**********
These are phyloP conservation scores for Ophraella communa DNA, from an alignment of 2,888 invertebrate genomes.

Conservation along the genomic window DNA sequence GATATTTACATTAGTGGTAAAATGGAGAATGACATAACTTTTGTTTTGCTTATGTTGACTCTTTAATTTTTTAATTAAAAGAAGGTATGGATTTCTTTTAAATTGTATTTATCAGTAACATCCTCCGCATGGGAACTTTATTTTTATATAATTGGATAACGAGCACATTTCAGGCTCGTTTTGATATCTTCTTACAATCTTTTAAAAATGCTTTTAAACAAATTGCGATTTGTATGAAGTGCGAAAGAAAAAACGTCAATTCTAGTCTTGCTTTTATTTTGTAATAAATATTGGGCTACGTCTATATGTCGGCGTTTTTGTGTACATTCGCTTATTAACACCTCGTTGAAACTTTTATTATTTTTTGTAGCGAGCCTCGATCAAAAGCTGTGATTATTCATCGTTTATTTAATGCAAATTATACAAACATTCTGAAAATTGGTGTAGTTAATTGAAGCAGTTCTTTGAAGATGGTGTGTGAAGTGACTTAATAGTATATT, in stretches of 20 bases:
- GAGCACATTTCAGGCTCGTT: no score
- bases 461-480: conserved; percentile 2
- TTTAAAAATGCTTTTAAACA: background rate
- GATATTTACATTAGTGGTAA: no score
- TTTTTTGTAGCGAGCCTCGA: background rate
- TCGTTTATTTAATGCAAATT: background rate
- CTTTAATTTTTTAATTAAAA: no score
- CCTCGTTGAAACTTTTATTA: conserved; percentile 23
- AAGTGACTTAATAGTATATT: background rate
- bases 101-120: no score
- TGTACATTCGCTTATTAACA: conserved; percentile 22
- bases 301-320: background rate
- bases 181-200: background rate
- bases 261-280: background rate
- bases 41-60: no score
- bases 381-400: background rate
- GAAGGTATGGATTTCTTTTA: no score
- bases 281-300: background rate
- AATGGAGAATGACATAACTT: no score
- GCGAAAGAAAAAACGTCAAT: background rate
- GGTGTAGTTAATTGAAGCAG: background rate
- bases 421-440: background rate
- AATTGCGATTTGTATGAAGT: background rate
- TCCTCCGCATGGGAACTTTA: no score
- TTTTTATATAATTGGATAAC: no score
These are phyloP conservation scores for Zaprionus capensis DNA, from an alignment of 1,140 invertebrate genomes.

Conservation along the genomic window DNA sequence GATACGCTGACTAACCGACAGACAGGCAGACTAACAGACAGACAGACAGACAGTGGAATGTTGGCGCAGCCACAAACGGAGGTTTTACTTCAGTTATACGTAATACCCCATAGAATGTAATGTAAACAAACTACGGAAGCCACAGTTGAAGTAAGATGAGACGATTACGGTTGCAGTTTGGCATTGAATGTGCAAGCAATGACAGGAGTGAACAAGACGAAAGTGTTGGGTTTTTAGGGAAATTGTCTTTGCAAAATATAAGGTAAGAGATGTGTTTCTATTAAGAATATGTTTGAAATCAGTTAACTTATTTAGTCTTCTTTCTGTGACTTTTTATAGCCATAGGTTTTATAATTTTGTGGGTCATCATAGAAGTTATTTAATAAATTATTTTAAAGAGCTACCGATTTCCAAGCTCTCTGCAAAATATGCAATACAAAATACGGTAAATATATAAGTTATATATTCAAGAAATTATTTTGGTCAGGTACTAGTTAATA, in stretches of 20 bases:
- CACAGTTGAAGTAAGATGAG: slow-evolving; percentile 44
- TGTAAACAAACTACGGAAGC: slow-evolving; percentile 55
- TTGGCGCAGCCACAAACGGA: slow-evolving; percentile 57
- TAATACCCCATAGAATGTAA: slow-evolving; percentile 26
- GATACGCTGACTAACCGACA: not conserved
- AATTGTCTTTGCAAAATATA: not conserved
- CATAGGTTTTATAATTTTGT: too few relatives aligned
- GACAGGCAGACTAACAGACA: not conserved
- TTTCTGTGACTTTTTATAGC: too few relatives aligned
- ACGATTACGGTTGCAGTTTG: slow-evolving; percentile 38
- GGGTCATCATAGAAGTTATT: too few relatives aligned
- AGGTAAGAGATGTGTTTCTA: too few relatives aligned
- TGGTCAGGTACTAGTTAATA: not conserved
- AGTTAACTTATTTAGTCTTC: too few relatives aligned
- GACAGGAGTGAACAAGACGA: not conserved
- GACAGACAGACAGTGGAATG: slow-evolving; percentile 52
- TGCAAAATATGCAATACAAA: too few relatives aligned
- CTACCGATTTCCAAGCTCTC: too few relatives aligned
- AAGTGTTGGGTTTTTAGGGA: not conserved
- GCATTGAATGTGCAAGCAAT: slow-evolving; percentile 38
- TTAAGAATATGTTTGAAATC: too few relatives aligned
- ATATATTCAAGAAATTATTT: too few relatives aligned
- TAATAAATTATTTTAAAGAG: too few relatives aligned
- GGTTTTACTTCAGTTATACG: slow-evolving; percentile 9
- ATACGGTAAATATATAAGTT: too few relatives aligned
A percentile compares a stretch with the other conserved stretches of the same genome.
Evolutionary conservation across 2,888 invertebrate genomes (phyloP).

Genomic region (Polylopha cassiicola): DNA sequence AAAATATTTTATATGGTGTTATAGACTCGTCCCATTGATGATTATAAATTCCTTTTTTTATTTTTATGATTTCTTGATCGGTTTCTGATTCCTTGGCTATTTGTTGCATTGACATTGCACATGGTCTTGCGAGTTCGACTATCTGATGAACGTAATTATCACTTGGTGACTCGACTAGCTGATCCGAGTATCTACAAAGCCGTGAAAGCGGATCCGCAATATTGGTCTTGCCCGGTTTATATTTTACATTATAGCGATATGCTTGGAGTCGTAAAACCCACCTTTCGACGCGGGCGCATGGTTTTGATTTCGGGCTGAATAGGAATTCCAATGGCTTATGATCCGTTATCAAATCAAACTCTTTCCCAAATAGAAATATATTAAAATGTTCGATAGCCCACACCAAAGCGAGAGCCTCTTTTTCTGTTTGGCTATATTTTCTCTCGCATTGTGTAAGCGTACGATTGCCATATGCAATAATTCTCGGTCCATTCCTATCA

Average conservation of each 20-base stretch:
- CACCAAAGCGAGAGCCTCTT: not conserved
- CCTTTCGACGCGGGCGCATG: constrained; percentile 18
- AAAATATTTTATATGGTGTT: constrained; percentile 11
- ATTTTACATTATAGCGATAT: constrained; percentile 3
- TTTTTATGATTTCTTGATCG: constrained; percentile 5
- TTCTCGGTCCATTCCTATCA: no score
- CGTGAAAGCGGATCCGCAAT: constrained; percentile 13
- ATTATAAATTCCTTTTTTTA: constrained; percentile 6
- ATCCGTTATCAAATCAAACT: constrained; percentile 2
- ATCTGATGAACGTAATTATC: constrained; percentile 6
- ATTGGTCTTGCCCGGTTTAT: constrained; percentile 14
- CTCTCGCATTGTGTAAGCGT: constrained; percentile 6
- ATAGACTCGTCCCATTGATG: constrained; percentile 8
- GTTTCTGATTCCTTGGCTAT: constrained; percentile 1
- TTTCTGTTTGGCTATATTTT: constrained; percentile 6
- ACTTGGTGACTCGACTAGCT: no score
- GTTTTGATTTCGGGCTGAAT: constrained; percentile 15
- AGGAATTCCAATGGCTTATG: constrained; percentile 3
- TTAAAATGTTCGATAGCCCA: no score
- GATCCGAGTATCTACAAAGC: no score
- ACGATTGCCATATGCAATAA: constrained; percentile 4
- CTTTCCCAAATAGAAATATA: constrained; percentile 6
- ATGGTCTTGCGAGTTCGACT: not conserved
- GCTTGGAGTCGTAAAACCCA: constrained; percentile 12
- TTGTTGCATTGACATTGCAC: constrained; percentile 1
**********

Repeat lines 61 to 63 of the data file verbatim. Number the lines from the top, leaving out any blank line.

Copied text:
- AAAATATTTTATATGGTGTT: constrained; percentile 11
- ATTTTACATTATAGCGATAT: constrained; percentile 3
- TTTTTATGATTTCTTGATCG: constrained; percentile 5